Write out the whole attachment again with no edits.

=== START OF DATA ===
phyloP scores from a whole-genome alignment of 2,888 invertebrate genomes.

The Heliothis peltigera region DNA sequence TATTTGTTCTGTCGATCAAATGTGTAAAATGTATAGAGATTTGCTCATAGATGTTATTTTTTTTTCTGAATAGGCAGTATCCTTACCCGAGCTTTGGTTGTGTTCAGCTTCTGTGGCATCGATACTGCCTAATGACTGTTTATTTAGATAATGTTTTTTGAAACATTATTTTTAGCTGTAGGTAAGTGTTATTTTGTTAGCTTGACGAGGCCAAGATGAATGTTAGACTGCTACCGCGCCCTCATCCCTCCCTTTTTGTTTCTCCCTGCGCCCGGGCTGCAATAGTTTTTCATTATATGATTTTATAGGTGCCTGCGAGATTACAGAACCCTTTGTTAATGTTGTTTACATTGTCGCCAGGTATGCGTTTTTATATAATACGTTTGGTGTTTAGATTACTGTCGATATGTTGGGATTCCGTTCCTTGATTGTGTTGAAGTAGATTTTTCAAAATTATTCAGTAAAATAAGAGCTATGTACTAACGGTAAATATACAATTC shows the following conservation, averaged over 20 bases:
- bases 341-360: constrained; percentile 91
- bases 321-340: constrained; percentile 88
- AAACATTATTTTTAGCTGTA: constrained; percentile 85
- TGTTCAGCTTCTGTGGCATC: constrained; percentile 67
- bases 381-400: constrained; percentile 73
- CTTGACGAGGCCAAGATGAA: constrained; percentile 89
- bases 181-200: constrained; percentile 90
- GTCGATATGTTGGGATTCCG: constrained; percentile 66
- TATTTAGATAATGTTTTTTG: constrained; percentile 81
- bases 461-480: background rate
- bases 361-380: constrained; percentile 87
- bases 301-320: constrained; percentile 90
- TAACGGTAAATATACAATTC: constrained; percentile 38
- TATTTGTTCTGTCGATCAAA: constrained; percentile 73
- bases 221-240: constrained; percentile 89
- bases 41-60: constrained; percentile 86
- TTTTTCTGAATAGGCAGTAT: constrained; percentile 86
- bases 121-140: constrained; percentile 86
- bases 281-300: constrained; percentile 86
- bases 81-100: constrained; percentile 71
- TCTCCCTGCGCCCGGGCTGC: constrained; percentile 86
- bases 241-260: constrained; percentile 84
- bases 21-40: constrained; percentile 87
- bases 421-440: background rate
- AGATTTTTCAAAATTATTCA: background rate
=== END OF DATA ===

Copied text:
phyloP scores from a whole-genome alignment of 2,888 invertebrate genomes.

The Heliothis peltigera region DNA sequence TATTTGTTCTGTCGATCAAATGTGTAAAATGTATAGAGATTTGCTCATAGATGTTATTTTTTTTTCTGAATAGGCAGTATCCTTACCCGAGCTTTGGTTGTGTTCAGCTTCTGTGGCATCGATACTGCCTAATGACTGTTTATTTAGATAATGTTTTTTGAAACATTATTTTTAGCTGTAGGTAAGTGTTATTTTGTTAGCTTGACGAGGCCAAGATGAATGTTAGACTGCTACCGCGCCCTCATCCCTCCCTTTTTGTTTCTCCCTGCGCCCGGGCTGCAATAGTTTTTCATTATATGATTTTATAGGTGCCTGCGAGATTACAGAACCCTTTGTTAATGTTGTTTACATTGTCGCCAGGTATGCGTTTTTATATAATACGTTTGGTGTTTAGATTACTGTCGATATGTTGGGATTCCGTTCCTTGATTGTGTTGAAGTAGATTTTTCAAAATTATTCAGTAAAATAAGAGCTATGTACTAACGGTAAATATACAATTC shows the following conservation, averaged over 20 bases:
- bases 341-360: constrained; percentile 91
- bases 321-340: constrained; percentile 88
- AAACATTATTTTTAGCTGTA: constrained; percentile 85
- TGTTCAGCTTCTGTGGCATC: constrained; percentile 67
- bases 381-400: constrained; percentile 73
- CTTGACGAGGCCAAGATGAA: constrained; percentile 89
- bases 181-200: constrained; percentile 90
- GTCGATATGTTGGGATTCCG: constrained; percentile 66
- TATTTAGATAATGTTTTTTG: constrained; percentile 81
- bases 461-480: background rate
- bases 361-380: constrained; percentile 87
- bases 301-320: constrained; percentile 90
- TAACGGTAAATATACAATTC: constrained; percentile 38
- TATTTGTTCTGTCGATCAAA: constrained; percentile 73
- bases 221-240: constrained; percentile 89
- bases 41-60: constrained; percentile 86
- TTTTTCTGAATAGGCAGTAT: constrained; percentile 86
- bases 121-140: constrained; percentile 86
- bases 281-300: constrained; percentile 86
- bases 81-100: constrained; percentile 71
- TCTCCCTGCGCCCGGGCTGC: constrained; percentile 86
- bases 241-260: constrained; percentile 84
- bases 21-40: constrained; percentile 87
- bases 421-440: background rate
- AGATTTTTCAAAATTATTCA: background rate